There are a lot of people in Swarm’s audience, myself included, who are not fans of the police. Despite that, it was still really entertaining to see Detective Loretta in her element. Can you talk about the process of fleshing out who Loretta Greene is and how she operates? 
I think Loretta comes with a level of empathy and integrity that you would want if a murder or some horrible crime happened to you. You would want to know that somebody is there who can see you, and see your family, and say, “Hey, you know what? I just want to get this right for them.”

I think we all approached it with a level of empathy for the character but also a little levity. When you walk into work every day and you’re a homicide detective, there’s gonna be some jokes that you crack because it’s your job. You see these horrible things, and you have to be able to go home each day. So you can crack some jokes, but you also understand that something terrible happened.

I feel like we definitely see that balance explored in the commentary, like when the detective notes that she shares a last name with a person she’s investigating and says, “We could be kin.” On the flip side, was there a line that made you laugh out loud when reading the script?
“If six of you went out …”

The Whitney Houston line, yes!
I remember laughing out loud in that scene. I tend not to watch my work, but on the occasions that I do and when I end up laughing out loud as an audience member, it can be such a funny experience. I’m never entirely sure if other viewers are finding the same things comical because I laugh at myself all the time.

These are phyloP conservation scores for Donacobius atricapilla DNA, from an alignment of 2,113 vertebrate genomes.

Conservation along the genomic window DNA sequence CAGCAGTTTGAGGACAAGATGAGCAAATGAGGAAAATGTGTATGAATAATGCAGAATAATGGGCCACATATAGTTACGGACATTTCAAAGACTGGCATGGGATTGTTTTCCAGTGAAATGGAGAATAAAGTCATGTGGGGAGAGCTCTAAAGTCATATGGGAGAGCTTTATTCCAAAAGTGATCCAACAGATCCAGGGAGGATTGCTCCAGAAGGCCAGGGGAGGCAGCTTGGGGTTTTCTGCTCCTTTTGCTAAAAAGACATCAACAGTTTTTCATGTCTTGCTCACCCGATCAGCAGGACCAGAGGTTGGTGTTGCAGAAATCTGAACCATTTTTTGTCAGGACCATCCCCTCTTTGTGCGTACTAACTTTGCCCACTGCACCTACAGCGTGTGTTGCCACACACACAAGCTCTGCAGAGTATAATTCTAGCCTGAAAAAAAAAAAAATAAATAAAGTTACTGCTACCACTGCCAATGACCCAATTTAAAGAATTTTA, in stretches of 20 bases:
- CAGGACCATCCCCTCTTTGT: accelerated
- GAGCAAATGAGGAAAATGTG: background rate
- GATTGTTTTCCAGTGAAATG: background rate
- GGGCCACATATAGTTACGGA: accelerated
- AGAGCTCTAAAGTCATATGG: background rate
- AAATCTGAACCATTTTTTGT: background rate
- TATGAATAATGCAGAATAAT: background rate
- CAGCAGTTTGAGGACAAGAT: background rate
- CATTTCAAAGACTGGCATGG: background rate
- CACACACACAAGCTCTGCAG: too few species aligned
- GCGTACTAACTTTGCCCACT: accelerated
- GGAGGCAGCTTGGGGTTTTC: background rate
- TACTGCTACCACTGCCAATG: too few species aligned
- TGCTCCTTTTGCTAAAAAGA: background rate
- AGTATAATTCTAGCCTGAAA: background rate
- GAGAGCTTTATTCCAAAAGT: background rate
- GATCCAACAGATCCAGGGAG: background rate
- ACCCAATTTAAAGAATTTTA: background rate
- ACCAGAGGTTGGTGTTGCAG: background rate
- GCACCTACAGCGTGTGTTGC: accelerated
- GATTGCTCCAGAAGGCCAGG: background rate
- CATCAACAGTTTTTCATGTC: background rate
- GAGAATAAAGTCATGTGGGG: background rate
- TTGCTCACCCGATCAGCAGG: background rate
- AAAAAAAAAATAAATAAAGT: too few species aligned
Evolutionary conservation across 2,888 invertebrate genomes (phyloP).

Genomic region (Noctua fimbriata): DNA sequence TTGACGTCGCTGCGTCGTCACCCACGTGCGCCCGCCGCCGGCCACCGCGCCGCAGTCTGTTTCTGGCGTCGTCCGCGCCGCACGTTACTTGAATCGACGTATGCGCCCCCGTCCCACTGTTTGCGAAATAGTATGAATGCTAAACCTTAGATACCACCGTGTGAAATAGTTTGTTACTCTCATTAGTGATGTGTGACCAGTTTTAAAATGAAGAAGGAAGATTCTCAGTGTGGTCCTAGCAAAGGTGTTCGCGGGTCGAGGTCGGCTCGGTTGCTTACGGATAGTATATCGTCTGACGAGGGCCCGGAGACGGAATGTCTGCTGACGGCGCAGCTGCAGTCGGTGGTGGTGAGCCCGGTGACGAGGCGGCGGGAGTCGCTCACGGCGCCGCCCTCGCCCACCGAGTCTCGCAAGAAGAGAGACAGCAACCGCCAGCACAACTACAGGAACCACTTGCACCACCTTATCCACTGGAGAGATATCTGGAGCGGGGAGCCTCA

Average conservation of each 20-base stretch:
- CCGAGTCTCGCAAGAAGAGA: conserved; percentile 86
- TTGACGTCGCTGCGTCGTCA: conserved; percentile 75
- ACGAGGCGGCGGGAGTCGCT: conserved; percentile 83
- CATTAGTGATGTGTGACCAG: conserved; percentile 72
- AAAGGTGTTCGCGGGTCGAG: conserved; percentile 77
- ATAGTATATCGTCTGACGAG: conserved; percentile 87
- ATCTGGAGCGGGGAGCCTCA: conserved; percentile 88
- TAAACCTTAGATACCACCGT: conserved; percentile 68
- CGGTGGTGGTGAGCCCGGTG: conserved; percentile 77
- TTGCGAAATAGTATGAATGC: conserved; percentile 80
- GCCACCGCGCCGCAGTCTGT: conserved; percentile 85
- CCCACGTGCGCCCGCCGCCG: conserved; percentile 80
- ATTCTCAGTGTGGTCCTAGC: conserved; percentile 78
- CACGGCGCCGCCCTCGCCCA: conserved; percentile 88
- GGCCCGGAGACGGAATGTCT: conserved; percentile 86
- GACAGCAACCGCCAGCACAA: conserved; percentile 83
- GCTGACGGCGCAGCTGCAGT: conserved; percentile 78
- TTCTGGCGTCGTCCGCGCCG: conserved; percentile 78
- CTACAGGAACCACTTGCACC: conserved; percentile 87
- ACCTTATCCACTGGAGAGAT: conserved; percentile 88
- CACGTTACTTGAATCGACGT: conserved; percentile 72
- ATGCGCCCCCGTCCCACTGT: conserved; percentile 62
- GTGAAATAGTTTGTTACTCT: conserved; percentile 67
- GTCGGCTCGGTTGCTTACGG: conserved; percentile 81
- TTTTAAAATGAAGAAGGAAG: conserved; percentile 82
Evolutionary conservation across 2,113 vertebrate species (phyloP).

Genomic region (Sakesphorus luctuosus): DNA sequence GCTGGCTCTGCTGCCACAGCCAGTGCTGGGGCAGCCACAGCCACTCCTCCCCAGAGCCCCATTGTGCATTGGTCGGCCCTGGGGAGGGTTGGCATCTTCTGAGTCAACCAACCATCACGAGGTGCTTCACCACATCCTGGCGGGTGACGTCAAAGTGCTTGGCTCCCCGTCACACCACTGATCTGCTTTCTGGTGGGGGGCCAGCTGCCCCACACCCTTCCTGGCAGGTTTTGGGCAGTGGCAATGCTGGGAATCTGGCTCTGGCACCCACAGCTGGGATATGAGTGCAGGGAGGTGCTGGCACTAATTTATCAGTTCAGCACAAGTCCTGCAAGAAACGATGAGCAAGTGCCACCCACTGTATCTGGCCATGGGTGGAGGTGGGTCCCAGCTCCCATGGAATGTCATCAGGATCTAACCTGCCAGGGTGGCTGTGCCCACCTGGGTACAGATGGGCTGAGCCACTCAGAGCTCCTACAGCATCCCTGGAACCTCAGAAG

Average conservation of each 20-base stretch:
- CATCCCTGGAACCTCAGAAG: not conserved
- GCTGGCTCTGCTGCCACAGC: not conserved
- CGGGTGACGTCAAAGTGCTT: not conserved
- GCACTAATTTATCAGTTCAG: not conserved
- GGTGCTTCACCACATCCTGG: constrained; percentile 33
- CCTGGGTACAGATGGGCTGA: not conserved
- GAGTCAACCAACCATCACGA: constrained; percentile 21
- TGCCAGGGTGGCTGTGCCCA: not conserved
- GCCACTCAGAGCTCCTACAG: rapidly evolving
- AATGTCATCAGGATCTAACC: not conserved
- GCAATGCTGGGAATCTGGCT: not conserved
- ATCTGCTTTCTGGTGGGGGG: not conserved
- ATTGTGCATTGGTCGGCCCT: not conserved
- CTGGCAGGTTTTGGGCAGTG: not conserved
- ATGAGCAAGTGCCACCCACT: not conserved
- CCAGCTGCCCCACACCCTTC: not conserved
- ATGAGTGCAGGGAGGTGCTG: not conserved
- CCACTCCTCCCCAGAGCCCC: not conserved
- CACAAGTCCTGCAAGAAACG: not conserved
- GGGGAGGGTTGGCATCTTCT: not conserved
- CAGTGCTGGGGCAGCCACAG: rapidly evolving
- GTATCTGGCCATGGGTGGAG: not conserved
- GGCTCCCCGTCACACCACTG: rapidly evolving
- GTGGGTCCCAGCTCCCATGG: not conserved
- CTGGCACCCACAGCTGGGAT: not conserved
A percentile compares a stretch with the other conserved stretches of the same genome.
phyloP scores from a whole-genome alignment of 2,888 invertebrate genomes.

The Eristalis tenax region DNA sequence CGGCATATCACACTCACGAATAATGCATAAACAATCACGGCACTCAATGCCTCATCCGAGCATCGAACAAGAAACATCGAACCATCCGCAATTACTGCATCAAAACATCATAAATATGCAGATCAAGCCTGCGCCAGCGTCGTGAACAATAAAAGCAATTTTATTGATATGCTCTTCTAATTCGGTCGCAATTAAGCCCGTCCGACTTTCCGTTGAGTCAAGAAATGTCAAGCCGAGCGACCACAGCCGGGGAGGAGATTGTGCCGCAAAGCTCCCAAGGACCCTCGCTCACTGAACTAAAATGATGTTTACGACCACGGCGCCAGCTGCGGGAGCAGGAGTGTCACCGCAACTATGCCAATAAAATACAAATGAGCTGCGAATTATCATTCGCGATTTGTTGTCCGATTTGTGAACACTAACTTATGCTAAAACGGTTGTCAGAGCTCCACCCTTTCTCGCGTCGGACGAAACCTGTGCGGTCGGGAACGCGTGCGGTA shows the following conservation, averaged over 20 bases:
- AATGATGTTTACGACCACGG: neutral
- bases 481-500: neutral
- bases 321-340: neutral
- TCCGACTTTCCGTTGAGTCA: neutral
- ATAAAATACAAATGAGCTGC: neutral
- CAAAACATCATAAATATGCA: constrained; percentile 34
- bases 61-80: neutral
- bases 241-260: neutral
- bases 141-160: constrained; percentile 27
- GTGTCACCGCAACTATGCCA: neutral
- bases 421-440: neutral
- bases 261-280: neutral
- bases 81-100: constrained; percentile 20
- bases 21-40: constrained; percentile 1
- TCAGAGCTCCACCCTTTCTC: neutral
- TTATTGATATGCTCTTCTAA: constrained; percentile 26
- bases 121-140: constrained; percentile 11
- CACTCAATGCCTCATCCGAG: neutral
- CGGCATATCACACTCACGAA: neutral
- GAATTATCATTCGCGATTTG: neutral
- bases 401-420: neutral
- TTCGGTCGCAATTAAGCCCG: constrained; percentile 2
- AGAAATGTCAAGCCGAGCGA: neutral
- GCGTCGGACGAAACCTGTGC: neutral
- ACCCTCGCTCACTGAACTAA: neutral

Did you get to do any improvising? And if so, was there anything that made it into the final cut?
I did. Oh my goodness, you know what, it was such a little silly thing: It’s in the moment when I’m in the crime scene and I’m kinda doing the wop. [Laughs.] That was definitely an improv. Any time I’m on a set and I’m with a director who is willing to let me play, I feel like that’s the best kind of collaboration. I love to be able to throw things at ’em. But also, Stephen was so generous. He was able to say, “Hey, let’s try this, and let’s try that.” It felt very theatrical in the best way.

The costumes for Loretta brought a lot more vibrancy and personality than we typically see for characters in her line of work. Can you talk about the creative process for building her wardrobe? 
I felt like it was a very approachable look, but also very much about her giving us her personal style. She’s not afraid of color,  she’s not afraid to be seen. She changes her hair all the time. It was very, I am a Black woman who is not afraid to be seen, and be seen in a certain way doing her job.